Wednesday, August 6, 2014

From my drawing board this week

This is a coloured pencil drawing of my daughter which I finished, a few days ago.

I usually prefer a blue, beige or grey background so this yellow was a bit of an experiment. To me, it seems to overwhelm the subject with its boldness and the delicate shadows were lost in its midst. For someone who likes finely rendered drawings, it felt a bit too noisy for my style.

Fuzzy photo of drawing of fuzzy photo of man with fuzzy beard.

This portrait was finished, today.

It was drawn from an old, nineteenth century photograph. The quality of the photo was typical of the era - high contrast and very little detail in between - so I improvised. Luckily, the features were clear enough to allow for a good enough likeness.

As I drew this picture, I became fascinated by the wild beard and clean-shaven chin. I guess, as far as looks go, this was quite conservative 150 years ago but, to a modern, enlightened connoisseur of fashion, it must seem quite crazy and eccentric.

Apparently, nineteenth-century males eagerly awaited their first signs of facial hair. It appears that a fuzzy demeanour was irrefutable proof of one's manhood. Or, perhaps, a means of covering the scars inflicted by those lethal cut-throat razors in one's youth...

Whatever the reason, I think the beard gives this man an abundance of character. He is unsmiling but not humourless, capable but not proud, authoritative yet not arrogant. Despite his imposing facial decorations, I don't think this man seems imposing, at all. The kindly, intelligent eyes just seem a more obvious focal point when framed by a mass of grey and curly locks.


  1. As always, I am stunned by your talent. Yes, I know "stunned" is a rather dramatic word, but it's the one that comes to mind. The drawing of your daughter is... well, I have no words because THEY WILL ALL SOUND DRAMATIC! It might be my computer screen, but the drawing doesn't look yellow to me; it looks as if it's on a background of very soft beige. It looks perfect. Totally. You have such a gift for capturing facial features.

    1. Dear Nancy, I was so pleased to see your comment! I've had quite a long break from art and have been experimenting, trying to remember how to do it so I really appreciated your encouragement. I'm feeling motivated to keep going now :)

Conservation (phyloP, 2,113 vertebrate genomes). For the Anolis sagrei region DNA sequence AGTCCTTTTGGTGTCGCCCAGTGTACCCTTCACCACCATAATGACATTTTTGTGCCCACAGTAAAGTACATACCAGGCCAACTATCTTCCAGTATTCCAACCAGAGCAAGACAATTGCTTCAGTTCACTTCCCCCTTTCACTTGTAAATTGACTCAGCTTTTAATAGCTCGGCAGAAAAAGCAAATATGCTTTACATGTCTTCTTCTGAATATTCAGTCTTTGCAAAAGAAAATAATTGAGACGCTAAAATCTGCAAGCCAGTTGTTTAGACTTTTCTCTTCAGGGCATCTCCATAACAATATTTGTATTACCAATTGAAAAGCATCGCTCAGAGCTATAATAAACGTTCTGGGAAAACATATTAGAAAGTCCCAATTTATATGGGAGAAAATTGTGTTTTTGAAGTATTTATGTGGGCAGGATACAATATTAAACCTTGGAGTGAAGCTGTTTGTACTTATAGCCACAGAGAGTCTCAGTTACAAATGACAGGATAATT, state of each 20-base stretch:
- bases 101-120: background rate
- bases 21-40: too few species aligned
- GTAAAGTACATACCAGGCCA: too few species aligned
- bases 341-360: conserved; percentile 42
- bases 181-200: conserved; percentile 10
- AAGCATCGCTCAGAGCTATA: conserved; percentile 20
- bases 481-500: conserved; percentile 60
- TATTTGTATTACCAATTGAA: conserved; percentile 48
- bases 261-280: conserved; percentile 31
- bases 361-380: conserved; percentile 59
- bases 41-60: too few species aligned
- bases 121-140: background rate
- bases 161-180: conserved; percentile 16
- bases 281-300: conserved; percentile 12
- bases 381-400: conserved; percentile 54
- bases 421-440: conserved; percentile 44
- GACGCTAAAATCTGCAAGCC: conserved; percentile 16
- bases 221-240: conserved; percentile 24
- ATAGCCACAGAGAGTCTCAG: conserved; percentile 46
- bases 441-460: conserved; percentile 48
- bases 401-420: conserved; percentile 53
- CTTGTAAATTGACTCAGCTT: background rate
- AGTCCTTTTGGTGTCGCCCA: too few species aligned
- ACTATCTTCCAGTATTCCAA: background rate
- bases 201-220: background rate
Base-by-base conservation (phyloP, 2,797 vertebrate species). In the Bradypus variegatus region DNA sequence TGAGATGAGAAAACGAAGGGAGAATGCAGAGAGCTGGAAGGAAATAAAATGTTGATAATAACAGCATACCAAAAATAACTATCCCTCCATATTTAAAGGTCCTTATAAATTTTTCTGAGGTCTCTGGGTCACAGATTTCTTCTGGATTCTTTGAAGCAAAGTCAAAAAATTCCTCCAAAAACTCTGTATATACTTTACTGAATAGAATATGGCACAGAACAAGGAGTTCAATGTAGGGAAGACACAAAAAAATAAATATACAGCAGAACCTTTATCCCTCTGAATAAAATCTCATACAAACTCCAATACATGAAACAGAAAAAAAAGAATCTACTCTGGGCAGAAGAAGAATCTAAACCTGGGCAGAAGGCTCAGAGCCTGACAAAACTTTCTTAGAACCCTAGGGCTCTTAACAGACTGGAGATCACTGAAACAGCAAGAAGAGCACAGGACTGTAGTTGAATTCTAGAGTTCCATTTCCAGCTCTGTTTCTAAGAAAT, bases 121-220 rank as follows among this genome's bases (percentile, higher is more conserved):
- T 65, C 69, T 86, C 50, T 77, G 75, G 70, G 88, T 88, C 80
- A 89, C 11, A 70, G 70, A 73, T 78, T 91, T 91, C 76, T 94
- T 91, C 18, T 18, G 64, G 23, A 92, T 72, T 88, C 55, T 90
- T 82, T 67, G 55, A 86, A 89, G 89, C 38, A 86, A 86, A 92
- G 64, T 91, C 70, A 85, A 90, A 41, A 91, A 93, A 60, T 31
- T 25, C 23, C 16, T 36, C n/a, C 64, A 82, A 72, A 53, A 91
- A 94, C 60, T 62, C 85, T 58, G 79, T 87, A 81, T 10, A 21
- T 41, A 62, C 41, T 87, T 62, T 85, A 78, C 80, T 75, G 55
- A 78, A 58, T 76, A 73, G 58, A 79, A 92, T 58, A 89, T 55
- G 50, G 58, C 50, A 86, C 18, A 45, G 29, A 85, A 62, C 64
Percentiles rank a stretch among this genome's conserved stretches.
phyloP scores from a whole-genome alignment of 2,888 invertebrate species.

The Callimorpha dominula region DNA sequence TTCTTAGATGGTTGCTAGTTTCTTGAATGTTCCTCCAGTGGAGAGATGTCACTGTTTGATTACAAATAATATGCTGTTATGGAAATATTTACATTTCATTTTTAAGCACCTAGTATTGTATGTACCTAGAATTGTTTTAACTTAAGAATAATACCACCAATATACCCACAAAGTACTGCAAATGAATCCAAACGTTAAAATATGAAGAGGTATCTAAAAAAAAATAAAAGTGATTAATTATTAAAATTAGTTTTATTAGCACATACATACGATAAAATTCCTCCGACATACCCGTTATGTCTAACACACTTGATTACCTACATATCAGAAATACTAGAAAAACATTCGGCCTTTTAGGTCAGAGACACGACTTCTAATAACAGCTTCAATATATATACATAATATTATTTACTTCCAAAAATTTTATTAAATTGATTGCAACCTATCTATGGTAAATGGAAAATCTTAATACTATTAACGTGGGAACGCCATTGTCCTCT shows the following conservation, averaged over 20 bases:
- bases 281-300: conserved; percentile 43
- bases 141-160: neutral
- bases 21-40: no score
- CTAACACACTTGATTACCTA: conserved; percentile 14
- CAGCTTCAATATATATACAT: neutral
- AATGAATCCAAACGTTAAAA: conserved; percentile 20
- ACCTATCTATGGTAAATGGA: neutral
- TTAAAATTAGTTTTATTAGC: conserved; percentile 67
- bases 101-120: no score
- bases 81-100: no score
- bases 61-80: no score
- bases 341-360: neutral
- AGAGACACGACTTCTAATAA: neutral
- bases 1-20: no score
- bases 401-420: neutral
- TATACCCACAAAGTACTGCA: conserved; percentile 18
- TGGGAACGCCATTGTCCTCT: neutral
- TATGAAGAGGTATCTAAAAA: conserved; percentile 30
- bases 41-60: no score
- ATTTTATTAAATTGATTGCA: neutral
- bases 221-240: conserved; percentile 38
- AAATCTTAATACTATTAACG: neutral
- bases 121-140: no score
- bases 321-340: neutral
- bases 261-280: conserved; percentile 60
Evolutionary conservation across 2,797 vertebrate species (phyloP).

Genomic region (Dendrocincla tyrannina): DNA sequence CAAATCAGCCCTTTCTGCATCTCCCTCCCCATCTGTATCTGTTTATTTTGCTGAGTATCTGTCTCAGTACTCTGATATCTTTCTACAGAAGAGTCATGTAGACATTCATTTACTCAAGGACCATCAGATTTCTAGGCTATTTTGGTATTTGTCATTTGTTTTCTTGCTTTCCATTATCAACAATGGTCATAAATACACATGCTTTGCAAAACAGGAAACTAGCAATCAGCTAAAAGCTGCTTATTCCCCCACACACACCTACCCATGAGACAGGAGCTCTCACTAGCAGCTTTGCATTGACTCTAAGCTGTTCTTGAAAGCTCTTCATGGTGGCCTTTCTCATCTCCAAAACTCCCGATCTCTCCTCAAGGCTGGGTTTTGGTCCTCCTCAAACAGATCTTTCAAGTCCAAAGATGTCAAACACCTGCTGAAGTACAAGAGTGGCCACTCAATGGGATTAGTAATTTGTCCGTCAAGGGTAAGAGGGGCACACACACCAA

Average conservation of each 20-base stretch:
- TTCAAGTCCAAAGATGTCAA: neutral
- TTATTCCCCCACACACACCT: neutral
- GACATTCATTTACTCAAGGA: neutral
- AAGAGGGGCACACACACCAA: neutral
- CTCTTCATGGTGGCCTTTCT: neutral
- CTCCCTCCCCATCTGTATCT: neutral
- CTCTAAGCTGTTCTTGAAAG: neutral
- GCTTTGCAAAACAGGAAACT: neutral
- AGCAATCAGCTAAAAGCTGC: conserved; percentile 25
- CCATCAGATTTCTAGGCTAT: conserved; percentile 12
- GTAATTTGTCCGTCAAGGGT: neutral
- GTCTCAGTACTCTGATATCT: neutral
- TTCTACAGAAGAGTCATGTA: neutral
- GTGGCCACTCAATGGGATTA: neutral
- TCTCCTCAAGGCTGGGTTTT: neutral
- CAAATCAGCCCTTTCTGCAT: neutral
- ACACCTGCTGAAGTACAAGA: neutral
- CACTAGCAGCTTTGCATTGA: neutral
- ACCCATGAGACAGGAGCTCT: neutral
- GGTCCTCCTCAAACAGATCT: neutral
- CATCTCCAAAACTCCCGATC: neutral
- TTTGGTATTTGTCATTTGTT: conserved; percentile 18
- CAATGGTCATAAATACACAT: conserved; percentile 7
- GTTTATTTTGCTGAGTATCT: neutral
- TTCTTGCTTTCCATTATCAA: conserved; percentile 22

2. Nice to see some new drawings from you :) They're both great, but I love the portrait of your daughter, I actually think the yellow is fabulous, it gives the portrait such an interesting warmth and light.

    1. Thank you so much for your lovely comment, Kelly. It was really nice to hear from you and I appreciate your encouragement a lot. It was very motivating to get your feedback.

      I hope you and your family are all well and that your art and crafts are going well, too :)

  3. Replies
    1. Thank you for your feedback, Melanie. I really appreciate it :)

      BTW, my daughter is called Melanie, too!

  4. I LOVE your artwork!! You are so talented. And don't faces make the best subject matter? I always like art with people in them better than just landscapes or still lifes.

    Your children's faces are to die for!

    1. I was so encouraged by your comment, Laura! Yes, I think faces do make the best subject matter - so much character in the slightest details. I play around with other subject matter in my sketchbooks but my heart has always been in portraits.

      My children have a little Maori in them and it comes out in their features. They are my most favourite subject matter. :)

  5. Replies
    1. Thank you, Victor, for your encouraging comment.

      God bless you, too :-)


Thank you for reading my blog. I appreciate your comments and feedback. Vicky